Marijuana in Uruguay, Poppy in Guatemala?

In the search for alternatives to the failed traditional fight against drug trafficking, the Government of Guatemala studies the possibility of producing poppy in a legal and controlled manner.

Tuesday, December 17, 2013

President Otto Perez Molina's was the only voice raised in the Western Hemisphere in support of the Government of Uruguay's sedition in authorizing the production and controlled use of marijuana.

"We started exploring the capacity that we could have for controlled planting. What that means is that we would know exactly what extensions are being planted, what the production would be and that the sale would also be well controlled, especially for medicinal use," said Guatemalan President Otto Perez Molina.

"There are two paths, one has to do with the substitute crops, and the other is the alternative which is controlled cultivation. This is what is already being done in other countries such as India and China, that is to say identifying hectares clearly, seeing how they are grown, carrying out the harvest, taking control of the commercialisation and above all making sure this serves mainly the pharmaceutical industry," said Interior Minister Mauricio Lopez.

"This is being discussed as a way to achieve the eradication of poppy planting in upper San Marcos and on the Mexico border ...", reported

In November, the National Civil Police (PNC by its initials in Spanish), the Army and the Public Ministry (MP) eradicated 127 hectares of opium poppy crops valued at $152 million, and 2.4 hectares of marijuana valued at $17 million in San Marcos. People in that area prefer poppy cultivation because potatoes no longer generate profits.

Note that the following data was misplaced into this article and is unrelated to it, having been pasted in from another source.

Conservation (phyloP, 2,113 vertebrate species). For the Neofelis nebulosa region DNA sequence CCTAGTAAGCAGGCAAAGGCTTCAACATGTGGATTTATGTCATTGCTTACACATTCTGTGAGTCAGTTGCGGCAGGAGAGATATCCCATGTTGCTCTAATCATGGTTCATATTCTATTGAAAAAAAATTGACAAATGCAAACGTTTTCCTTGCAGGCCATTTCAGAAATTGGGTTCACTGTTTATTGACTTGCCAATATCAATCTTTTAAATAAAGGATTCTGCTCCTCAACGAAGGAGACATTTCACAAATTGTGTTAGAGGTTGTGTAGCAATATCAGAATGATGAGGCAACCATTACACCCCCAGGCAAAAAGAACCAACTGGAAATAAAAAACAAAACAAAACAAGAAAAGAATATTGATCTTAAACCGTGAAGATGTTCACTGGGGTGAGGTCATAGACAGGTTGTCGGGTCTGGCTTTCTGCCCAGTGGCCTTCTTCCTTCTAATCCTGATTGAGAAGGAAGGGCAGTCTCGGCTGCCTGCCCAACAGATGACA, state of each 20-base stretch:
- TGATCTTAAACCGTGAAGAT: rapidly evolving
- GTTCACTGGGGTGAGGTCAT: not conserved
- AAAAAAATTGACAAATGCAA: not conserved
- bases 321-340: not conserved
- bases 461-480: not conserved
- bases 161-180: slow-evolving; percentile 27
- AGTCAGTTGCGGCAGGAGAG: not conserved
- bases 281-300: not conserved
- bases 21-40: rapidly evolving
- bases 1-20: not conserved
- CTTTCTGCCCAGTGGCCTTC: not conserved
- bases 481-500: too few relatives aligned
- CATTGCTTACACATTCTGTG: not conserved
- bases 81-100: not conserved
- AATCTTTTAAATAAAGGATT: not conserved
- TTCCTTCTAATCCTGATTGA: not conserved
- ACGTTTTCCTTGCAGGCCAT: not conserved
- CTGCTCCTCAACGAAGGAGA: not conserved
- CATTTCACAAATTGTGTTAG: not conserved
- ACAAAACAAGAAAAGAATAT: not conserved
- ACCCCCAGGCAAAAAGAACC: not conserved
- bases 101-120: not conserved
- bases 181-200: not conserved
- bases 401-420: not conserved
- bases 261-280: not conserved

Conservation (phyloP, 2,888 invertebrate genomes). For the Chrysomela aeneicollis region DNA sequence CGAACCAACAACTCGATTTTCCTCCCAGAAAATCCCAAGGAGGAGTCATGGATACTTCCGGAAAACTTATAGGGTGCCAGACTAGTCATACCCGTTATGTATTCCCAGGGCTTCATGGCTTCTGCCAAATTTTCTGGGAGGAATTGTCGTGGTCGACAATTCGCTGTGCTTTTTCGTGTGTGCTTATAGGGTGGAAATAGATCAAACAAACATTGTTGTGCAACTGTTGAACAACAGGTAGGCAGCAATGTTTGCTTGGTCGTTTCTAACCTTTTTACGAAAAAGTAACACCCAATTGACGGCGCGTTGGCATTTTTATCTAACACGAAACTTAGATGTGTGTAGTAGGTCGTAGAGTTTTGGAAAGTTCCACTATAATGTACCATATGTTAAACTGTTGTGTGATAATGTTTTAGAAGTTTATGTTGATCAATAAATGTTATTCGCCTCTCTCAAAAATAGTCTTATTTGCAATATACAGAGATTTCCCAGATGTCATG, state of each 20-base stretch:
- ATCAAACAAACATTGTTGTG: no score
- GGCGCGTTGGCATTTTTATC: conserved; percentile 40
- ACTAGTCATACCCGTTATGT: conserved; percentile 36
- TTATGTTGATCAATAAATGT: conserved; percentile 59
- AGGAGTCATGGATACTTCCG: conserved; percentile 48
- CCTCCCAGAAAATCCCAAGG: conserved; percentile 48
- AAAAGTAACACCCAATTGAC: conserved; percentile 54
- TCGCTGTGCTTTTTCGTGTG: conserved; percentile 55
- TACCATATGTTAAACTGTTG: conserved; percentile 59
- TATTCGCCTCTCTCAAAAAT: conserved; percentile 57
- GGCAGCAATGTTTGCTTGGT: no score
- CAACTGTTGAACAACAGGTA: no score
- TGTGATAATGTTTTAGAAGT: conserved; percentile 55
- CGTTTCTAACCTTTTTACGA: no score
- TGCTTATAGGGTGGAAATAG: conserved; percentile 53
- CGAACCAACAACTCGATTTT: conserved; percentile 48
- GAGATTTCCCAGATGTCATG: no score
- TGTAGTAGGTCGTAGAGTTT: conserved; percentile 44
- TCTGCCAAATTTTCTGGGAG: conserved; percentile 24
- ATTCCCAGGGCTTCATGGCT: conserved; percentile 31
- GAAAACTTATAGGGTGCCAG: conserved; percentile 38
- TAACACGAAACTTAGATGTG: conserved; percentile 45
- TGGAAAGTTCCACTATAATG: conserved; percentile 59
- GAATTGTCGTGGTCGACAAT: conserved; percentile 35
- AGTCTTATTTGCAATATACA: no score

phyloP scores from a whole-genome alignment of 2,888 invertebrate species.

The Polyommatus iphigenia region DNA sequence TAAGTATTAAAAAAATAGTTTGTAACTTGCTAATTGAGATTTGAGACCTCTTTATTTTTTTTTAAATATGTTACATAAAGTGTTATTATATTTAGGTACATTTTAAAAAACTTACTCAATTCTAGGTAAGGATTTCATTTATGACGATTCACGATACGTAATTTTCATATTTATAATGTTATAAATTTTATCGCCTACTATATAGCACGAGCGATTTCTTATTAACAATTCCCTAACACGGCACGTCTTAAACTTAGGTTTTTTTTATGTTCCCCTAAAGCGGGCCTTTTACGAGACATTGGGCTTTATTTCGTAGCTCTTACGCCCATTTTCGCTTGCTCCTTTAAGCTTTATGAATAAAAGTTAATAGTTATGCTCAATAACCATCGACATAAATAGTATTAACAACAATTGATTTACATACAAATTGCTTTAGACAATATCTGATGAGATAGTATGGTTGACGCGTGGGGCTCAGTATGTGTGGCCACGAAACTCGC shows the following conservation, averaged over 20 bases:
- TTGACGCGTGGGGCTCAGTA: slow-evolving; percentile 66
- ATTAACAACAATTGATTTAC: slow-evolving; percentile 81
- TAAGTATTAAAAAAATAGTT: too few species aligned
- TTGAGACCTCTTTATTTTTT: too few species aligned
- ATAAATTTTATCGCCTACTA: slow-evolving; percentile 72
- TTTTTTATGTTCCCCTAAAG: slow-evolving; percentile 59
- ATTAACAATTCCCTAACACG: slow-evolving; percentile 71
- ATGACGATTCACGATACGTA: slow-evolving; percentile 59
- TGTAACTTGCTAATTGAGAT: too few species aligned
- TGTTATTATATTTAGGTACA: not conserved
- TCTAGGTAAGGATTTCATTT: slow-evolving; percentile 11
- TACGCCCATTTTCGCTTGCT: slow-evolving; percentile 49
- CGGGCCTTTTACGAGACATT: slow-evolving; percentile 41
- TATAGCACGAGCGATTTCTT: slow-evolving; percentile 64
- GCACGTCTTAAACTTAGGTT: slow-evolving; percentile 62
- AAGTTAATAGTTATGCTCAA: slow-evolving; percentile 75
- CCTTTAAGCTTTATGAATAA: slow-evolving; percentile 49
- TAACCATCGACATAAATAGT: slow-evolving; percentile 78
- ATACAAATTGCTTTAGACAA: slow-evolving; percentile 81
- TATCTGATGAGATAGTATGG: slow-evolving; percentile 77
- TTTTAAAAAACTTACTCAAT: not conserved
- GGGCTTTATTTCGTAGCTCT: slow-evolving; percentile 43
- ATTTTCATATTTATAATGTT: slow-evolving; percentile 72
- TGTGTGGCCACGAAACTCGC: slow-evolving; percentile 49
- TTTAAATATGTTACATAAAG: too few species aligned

More on this topic

Cultivation of Marijuana and Poppy for Medicinal Purposes

April 2014

The President of Guatemala has again stated in international forums the need to radically reform anti drug policies.

From a statement issued by the Government of Guatemala:

A Guatemala Commission is to propose legalizing marijuana and poppy for medicinal use

The Guatemalan president, Otto Perez Molina, said today in Panama, after participating in the first plenary of the World Economic Forum on Latin America, that later this year, the National Commission for Reform of Drug Policy could suggest that a bill be presented to Congress to legalize marijuana and poppies for medicinal use in the country.

Failure of the War on Drugs

August 2012

In the U.S. the number of people over 12 years old who use drugs increased from 5.8% in 1991-93 to 8.9% in 2008. In Mexico the war on drugs has killed over 50,000 people over the past 5 years.

Juan Carlos Hidalgo wrote an article for in February 2012. His approach, denouncing the harmful effects of drug prohibition, was based on a proposal by the President of Guatemala, Otto Perez Molina, to legalize drugs as a means to combat drug trafficking.

Reasons to Decriminalize Drugs

March 2012

Breaking what is a taboo for any incumbent ruler, President Otto Perez Molina insists on his proposal to deny a market for drug traffickers.

Insisting that applying traditional methods to tackle the scourge of drugs and drug trafficking has not been successful , Perez Molina "does not regret his bold proposal to decriminalize drugs in Central America and is excited about a discussion of this global issue."

Central America to Discuss Drug Legalization

March 2012

At a meeting in Honduras, the region's heads of state agreed to discuss the decriminalization of drugs.

The initiative was proposed by Otto Perez Molina, president of Guatemala, who emphasized the need to seek "alternative mechanisms" to combat drug trafficking.

The leaders of Panama, El Salvador and Honduras said they were against decriminalization, but were open to discussing the issue.

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